The September 24 interactive recital for incarcerated youth and the September 25 Civic Orchestra Open Rehearsal are programs of the Negaunee Music Institute at the CSO.
Muti also participates in a post-concert Q&A hosted by the CSO’s Latino Alliance on Tuesday, September 26. Latino Alliance co-chairs Loida Rosario and Ramiro Atristain welcome patrons to this conversation with Riccardo Muti moderated by CSOA President Jeff Alexander. The event takes place in Grainger Ballroom and is open to CSO ticketholders on a first-come, first served basis. Space is limited. For more information about the CSO’s Latino Alliance and its series of 2017/18 networking nights, click here.
At the conclusion of his final CSO residency of the 2016/17 season in June, Muti traveled to Vienna to be honored with the distinguished Golden Johann Strauss Award by the Johann Strauss Society of Vienna. The award, presented to Muti on June 27, 2017, recognizes an artist’s services to the music of the legendary waltz composer and anticipates the January 1, 2018, appearance by Muti with the Vienna Philharmonic for the orchestra’s famous New Year’s Day concert, his fifth time leading this special concert.
Following his receipt of the Golden Johann Strauss Award, Muti returned to his home in Ravenna, Italy, to prepare his Orchestra Giovanile Luigi Cherubini (Luigi Cherubini Youth Orchestra), which he founded in 2004, in two programs for the La vie dell’Amicizia (The paths of friendship), a project of the Ravenna Festival since 1997. The two programs garnered international media attention for a unique cultural exchange between Italian and Iranian musicians. On July 6 in Tehran, Muti led musicians from the Cherubini Youth Orchestra, musicians from leading Italian orchestras and the chorus of Piacenza’s Municipal Theater along with the Tehran Symphony Orchestra and Chorus in a performance at Tehran’s Vahdat Hall. This was followed by a concert on July 8 in Ravenna at the 4,000-seat Palazzo Mauro De André, which also featured guest soloists Piero Pretti (tenor), Luca Salsi (baritone) and Riccardo Zanellato (bass). The concerts served as symbols of friendship and delivered a message of peace while promoting dialogue between Middle Eastern and Western cultures through the shared language of music.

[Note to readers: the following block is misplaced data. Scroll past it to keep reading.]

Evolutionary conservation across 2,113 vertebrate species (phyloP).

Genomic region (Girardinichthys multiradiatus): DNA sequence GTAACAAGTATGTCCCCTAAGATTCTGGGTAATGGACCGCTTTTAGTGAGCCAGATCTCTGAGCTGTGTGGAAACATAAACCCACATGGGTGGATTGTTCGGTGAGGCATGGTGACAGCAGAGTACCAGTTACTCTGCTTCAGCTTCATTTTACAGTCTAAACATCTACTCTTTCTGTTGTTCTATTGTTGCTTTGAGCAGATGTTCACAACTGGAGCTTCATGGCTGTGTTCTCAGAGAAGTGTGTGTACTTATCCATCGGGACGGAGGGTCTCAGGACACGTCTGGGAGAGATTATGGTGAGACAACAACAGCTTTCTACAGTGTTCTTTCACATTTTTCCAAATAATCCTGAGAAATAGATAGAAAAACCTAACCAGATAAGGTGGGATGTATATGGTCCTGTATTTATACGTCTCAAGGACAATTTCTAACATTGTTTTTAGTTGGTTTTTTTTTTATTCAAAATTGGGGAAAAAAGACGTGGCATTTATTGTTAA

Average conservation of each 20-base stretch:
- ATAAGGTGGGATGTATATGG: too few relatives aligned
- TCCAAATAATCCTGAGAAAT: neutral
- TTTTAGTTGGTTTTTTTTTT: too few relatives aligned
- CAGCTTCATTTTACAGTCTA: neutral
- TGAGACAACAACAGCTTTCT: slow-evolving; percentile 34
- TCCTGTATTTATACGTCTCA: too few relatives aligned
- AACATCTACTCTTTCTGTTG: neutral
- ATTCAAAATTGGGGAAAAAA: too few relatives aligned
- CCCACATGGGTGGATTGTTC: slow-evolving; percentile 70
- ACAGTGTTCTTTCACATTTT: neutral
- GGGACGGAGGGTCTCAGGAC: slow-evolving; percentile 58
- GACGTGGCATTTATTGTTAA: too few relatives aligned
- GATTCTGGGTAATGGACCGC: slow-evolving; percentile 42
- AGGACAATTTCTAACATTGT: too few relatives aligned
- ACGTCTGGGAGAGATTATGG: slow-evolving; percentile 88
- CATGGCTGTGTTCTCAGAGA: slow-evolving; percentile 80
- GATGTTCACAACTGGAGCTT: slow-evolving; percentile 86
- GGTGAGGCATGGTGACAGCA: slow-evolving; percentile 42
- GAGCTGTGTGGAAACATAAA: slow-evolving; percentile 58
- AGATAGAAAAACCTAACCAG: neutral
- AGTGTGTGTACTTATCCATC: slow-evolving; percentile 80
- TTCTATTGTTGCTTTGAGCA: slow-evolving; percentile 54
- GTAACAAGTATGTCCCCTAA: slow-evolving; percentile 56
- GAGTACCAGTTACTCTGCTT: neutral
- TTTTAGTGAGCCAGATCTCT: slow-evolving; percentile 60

In August 2017, Muti returned to the Salzburg Festival in Austria, where he has enjoyed a lasting and celebrated artistic partnership with the Vienna Philharmonic Orchestra since his 1971 debut at the prestigious music festival. At the invitation of the Festival’s new artistic director Markus Hinterhäuser, Muti led a much-anticipated, critically acclaimed production of Verdi’s Aida with the Vienna Philharmonic and Vienna State Opera Chorus directed by Iranian artist, film director and photographer Shirin Neshat and featuring soprano Anna Netrebko in her debut in the title role. The seven performances of Aida garnered exceptional media attention and attracted capacity audiences. Chicago’s WFMT 98.7FM broadcast a recorded version of the August 12 performance, which was heard nationally over the WFMT Radio Network. At the Salzburg Festival, Muti also led the Vienna Philharmonic in a program of works by Tchaikovsky and Brahms, with pianist Yefim Bronfman joining Muti and the Orchestra for the Brahms Piano Concerto No. 2.
Just prior to his return to Chicago for the first CSO residency of the 2017/18 season, Muti leads rehearsals and performances of Verdi’s Aida with talented young conductors, singers and répétiteurs at his Italian Opera Academy in Ravenna, Italy from September 1 through 14, 2017.
Tickets for all CSOA-presented concerts can be purchased by phone at 800-223-7114 or 312-294-3000; online at cso.org, or at the Symphony center box office: 220 S. Michigan Ave., Chicago, IL 60604.
Artists, programs and prices are subject to change.